Property Prices Prices might not fall as much as people think ….

There has been a number of discussions on PT recently where some landlords are buying into media hype about property price falls:

Stark property price warning?

Repeat of the 2008 house price crash?

Property prices once coronavirus crisis over?

I have therefore written this exclusive article for the PT community in response to those discussions:

Why property prices might not fall as much as people think! 
There are lots of reports that property prices will fall. The industry forecasters (Savills, Knight Frank, RICS) are all suggesting 5-10% falls, while economic forecasters are more worried – CEBR suggesting 13%, Bank of England up to 16%. 
But will that actually happen?

The reality is we don’t know. We’ve never been through something like this, so any thoughts are just that, thoughts. 
Worst still though, we won’t know for some months yet.

Property data tends to lag what’s happened for a few months, so with a lockdown from April to May, we will have little data. Then it’s going to take another couple of months to get any real data, so we are looking at August/September and possibly even October before we get some robust evidence of what’s actually happening.  
Then we have another issue. Most of the first information that arrives in a few months will actually be ‘old’ data as it will be based on sales from pre/during lockdown. What it won’t reflect is the ‘new’ market of fresh buyers and sellers deciding or having to move post lockdown. 
But we know some stuff and what that stuff does tell us is that if logic applies, prices won’t fall as much as they have in the past:-
1.      The government is pumping huge amounts of money into the economy and more money going in, usually results in property price rises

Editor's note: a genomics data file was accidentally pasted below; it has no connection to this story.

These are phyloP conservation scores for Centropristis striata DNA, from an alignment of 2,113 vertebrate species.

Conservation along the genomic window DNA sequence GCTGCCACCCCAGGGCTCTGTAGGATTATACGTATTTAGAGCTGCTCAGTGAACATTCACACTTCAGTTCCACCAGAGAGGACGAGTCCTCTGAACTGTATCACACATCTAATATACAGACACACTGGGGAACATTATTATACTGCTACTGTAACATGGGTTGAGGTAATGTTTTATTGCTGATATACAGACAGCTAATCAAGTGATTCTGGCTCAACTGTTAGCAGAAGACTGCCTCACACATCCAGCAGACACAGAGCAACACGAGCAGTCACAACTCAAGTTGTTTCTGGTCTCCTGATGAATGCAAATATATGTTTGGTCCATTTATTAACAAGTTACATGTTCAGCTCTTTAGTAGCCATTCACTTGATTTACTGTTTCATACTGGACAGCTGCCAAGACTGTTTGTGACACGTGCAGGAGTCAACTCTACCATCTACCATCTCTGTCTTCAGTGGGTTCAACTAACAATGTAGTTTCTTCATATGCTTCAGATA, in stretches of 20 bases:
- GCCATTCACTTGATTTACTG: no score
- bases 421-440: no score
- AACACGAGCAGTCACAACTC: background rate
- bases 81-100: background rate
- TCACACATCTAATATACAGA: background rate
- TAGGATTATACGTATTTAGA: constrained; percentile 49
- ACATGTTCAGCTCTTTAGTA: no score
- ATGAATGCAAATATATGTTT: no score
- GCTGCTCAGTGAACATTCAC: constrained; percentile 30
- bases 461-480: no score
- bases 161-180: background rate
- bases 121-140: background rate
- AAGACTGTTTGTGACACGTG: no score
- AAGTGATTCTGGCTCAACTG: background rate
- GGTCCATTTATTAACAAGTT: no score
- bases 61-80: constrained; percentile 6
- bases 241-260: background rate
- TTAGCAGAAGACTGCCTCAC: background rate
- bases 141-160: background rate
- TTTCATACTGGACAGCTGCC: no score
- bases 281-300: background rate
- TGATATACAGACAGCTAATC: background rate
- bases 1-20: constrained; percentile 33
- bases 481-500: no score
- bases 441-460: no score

2.      There aren’t that many people putting a roof over their head with a mortgage. Around 20% are renting privately or in social housing (more in cities) of the 60% left, most own outright – they don’t have a mortgage and due to our ageing population, LTVs are historically low. Add to this repayment only mortgages for home owners since 2014 and we are potentially looking at a low percentage of people being forced to sell. 

3.      Those that have a mortgage have been subject to quite strict lending criteria, not the 120% mortgages people were being given prior to the last recession. 

4.      Unlike the credit crunch, lenders need and have the money to lend – it will depend on their confidence whether this continues

5.      The government has nowhere to house people who are repossessed. Banks may well have to fund mortgagees until the economy recovers as it’s likely to be the cheapest place to keep them. Low levels of repossessions may reduce the likelihood of price falls.  

6.      For landlords, if people can’t pay their rent due to job loss, they will still need a roof over their head, for example via universal credit, demand for the PRS usually grows during a recession. However, some may well look to sell due to issues around not being able to evict. 

7.      We aren’t going into this recession off the back of rapidly rising house prices – in fact properties in the NE are still, on average 10% lower than they were in 2007!  Price inflation in most places since 2005 has been less than inflationary rises. 

8.      Pending unemployment is forecast to hit young people hard – many of them are renters, not home owners. 

9.      Some people are better off during this time eg. those working for industries that are currently thriving and want to secure their dream home while they can.

10.   Property prices ‘on average’ are not reflective of what happens to individual property prices. Increasingly, it’s more about the individual demand and supply for individual properties that affects individual investors/buyers/sellers. Good properties in great locations are rarely coming up for sale, so some prices may fall where there is lots of choice, but others may not fall at all. 
However, there were some differences between the credit crunch crash and the 1990s crash, but still, in the main property prices fell by around 20% in both recessions, so we may find that it doesn’t matter what the structure of the market is, this level of falls always happens during any type of recession.

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